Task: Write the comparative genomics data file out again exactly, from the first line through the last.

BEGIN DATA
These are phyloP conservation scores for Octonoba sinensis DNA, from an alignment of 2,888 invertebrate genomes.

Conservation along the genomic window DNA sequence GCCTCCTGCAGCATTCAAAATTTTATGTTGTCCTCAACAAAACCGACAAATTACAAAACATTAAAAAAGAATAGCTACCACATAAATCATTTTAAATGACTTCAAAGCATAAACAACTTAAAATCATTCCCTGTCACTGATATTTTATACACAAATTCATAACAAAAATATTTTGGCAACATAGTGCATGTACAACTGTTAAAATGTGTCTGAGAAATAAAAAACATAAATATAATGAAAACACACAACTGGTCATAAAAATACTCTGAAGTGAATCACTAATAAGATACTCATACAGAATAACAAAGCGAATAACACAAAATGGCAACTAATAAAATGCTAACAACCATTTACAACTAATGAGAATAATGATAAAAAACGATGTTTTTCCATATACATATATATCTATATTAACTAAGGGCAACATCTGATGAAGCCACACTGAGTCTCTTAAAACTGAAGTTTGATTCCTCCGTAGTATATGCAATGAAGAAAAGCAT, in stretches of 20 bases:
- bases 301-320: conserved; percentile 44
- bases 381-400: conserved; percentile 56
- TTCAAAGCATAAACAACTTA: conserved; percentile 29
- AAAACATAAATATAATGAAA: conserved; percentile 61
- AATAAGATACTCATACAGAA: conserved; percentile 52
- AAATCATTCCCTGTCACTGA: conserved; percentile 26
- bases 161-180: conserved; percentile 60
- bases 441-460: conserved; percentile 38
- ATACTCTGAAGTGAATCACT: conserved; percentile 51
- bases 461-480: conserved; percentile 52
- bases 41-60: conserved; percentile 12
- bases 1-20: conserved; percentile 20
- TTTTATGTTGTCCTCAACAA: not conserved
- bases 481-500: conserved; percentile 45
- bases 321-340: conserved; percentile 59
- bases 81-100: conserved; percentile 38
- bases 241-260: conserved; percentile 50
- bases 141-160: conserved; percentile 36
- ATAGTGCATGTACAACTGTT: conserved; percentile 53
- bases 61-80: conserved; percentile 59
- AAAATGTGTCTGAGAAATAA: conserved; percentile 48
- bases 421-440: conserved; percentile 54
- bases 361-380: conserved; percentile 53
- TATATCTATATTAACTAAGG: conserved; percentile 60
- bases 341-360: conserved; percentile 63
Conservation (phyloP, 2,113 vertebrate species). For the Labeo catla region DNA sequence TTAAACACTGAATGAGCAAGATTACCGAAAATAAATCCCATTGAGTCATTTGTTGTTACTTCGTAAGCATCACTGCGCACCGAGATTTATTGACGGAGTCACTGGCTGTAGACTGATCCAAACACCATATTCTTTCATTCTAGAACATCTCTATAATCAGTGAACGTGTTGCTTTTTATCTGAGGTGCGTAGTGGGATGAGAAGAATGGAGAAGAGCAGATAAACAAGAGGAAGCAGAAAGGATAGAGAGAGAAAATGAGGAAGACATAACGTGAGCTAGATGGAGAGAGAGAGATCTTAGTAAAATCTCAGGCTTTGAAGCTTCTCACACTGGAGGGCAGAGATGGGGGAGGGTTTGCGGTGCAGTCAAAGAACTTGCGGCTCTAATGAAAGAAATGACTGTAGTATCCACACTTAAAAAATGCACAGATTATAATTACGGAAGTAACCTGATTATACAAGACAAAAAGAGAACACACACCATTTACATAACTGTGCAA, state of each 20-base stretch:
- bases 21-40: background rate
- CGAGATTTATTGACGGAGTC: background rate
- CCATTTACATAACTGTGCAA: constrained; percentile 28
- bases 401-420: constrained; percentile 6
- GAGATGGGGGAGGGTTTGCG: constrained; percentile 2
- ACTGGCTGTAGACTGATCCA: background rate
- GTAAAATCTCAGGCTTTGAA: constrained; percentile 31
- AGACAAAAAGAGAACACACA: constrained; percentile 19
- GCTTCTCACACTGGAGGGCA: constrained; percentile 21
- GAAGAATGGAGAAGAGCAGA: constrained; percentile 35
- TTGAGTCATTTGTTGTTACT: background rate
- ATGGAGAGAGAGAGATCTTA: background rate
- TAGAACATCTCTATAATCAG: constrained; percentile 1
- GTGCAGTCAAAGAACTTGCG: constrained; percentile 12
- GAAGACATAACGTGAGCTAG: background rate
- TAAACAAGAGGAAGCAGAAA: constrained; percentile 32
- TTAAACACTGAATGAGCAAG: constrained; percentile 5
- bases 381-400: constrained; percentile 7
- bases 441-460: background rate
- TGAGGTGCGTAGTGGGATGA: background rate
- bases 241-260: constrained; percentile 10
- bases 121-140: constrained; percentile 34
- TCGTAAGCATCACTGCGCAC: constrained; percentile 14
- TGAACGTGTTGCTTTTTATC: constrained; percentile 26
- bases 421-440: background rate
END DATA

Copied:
These are phyloP conservation scores for Octonoba sinensis DNA, from an alignment of 2,888 invertebrate genomes.

Conservation along the genomic window DNA sequence GCCTCCTGCAGCATTCAAAATTTTATGTTGTCCTCAACAAAACCGACAAATTACAAAACATTAAAAAAGAATAGCTACCACATAAATCATTTTAAATGACTTCAAAGCATAAACAACTTAAAATCATTCCCTGTCACTGATATTTTATACACAAATTCATAACAAAAATATTTTGGCAACATAGTGCATGTACAACTGTTAAAATGTGTCTGAGAAATAAAAAACATAAATATAATGAAAACACACAACTGGTCATAAAAATACTCTGAAGTGAATCACTAATAAGATACTCATACAGAATAACAAAGCGAATAACACAAAATGGCAACTAATAAAATGCTAACAACCATTTACAACTAATGAGAATAATGATAAAAAACGATGTTTTTCCATATACATATATATCTATATTAACTAAGGGCAACATCTGATGAAGCCACACTGAGTCTCTTAAAACTGAAGTTTGATTCCTCCGTAGTATATGCAATGAAGAAAAGCAT, in stretches of 20 bases:
- bases 301-320: conserved; percentile 44
- bases 381-400: conserved; percentile 56
- TTCAAAGCATAAACAACTTA: conserved; percentile 29
- AAAACATAAATATAATGAAA: conserved; percentile 61
- AATAAGATACTCATACAGAA: conserved; percentile 52
- AAATCATTCCCTGTCACTGA: conserved; percentile 26
- bases 161-180: conserved; percentile 60
- bases 441-460: conserved; percentile 38
- ATACTCTGAAGTGAATCACT: conserved; percentile 51
- bases 461-480: conserved; percentile 52
- bases 41-60: conserved; percentile 12
- bases 1-20: conserved; percentile 20
- TTTTATGTTGTCCTCAACAA: not conserved
- bases 481-500: conserved; percentile 45
- bases 321-340: conserved; percentile 59
- bases 81-100: conserved; percentile 38
- bases 241-260: conserved; percentile 50
- bases 141-160: conserved; percentile 36
- ATAGTGCATGTACAACTGTT: conserved; percentile 53
- bases 61-80: conserved; percentile 59
- AAAATGTGTCTGAGAAATAA: conserved; percentile 48
- bases 421-440: conserved; percentile 54
- bases 361-380: conserved; percentile 53
- TATATCTATATTAACTAAGG: conserved; percentile 60
- bases 341-360: conserved; percentile 63
Conservation (phyloP, 2,113 vertebrate species). For the Labeo catla region DNA sequence TTAAACACTGAATGAGCAAGATTACCGAAAATAAATCCCATTGAGTCATTTGTTGTTACTTCGTAAGCATCACTGCGCACCGAGATTTATTGACGGAGTCACTGGCTGTAGACTGATCCAAACACCATATTCTTTCATTCTAGAACATCTCTATAATCAGTGAACGTGTTGCTTTTTATCTGAGGTGCGTAGTGGGATGAGAAGAATGGAGAAGAGCAGATAAACAAGAGGAAGCAGAAAGGATAGAGAGAGAAAATGAGGAAGACATAACGTGAGCTAGATGGAGAGAGAGAGATCTTAGTAAAATCTCAGGCTTTGAAGCTTCTCACACTGGAGGGCAGAGATGGGGGAGGGTTTGCGGTGCAGTCAAAGAACTTGCGGCTCTAATGAAAGAAATGACTGTAGTATCCACACTTAAAAAATGCACAGATTATAATTACGGAAGTAACCTGATTATACAAGACAAAAAGAGAACACACACCATTTACATAACTGTGCAA, state of each 20-base stretch:
- bases 21-40: background rate
- CGAGATTTATTGACGGAGTC: background rate
- CCATTTACATAACTGTGCAA: constrained; percentile 28
- bases 401-420: constrained; percentile 6
- GAGATGGGGGAGGGTTTGCG: constrained; percentile 2
- ACTGGCTGTAGACTGATCCA: background rate
- GTAAAATCTCAGGCTTTGAA: constrained; percentile 31
- AGACAAAAAGAGAACACACA: constrained; percentile 19
- GCTTCTCACACTGGAGGGCA: constrained; percentile 21
- GAAGAATGGAGAAGAGCAGA: constrained; percentile 35
- TTGAGTCATTTGTTGTTACT: background rate
- ATGGAGAGAGAGAGATCTTA: background rate
- TAGAACATCTCTATAATCAG: constrained; percentile 1
- GTGCAGTCAAAGAACTTGCG: constrained; percentile 12
- GAAGACATAACGTGAGCTAG: background rate
- TAAACAAGAGGAAGCAGAAA: constrained; percentile 32
- TTAAACACTGAATGAGCAAG: constrained; percentile 5
- bases 381-400: constrained; percentile 7
- bases 441-460: background rate
- TGAGGTGCGTAGTGGGATGA: background rate
- bases 241-260: constrained; percentile 10
- bases 121-140: constrained; percentile 34
- TCGTAAGCATCACTGCGCAC: constrained; percentile 14
- TGAACGTGTTGCTTTTTATC: constrained; percentile 26
- bases 421-440: background rate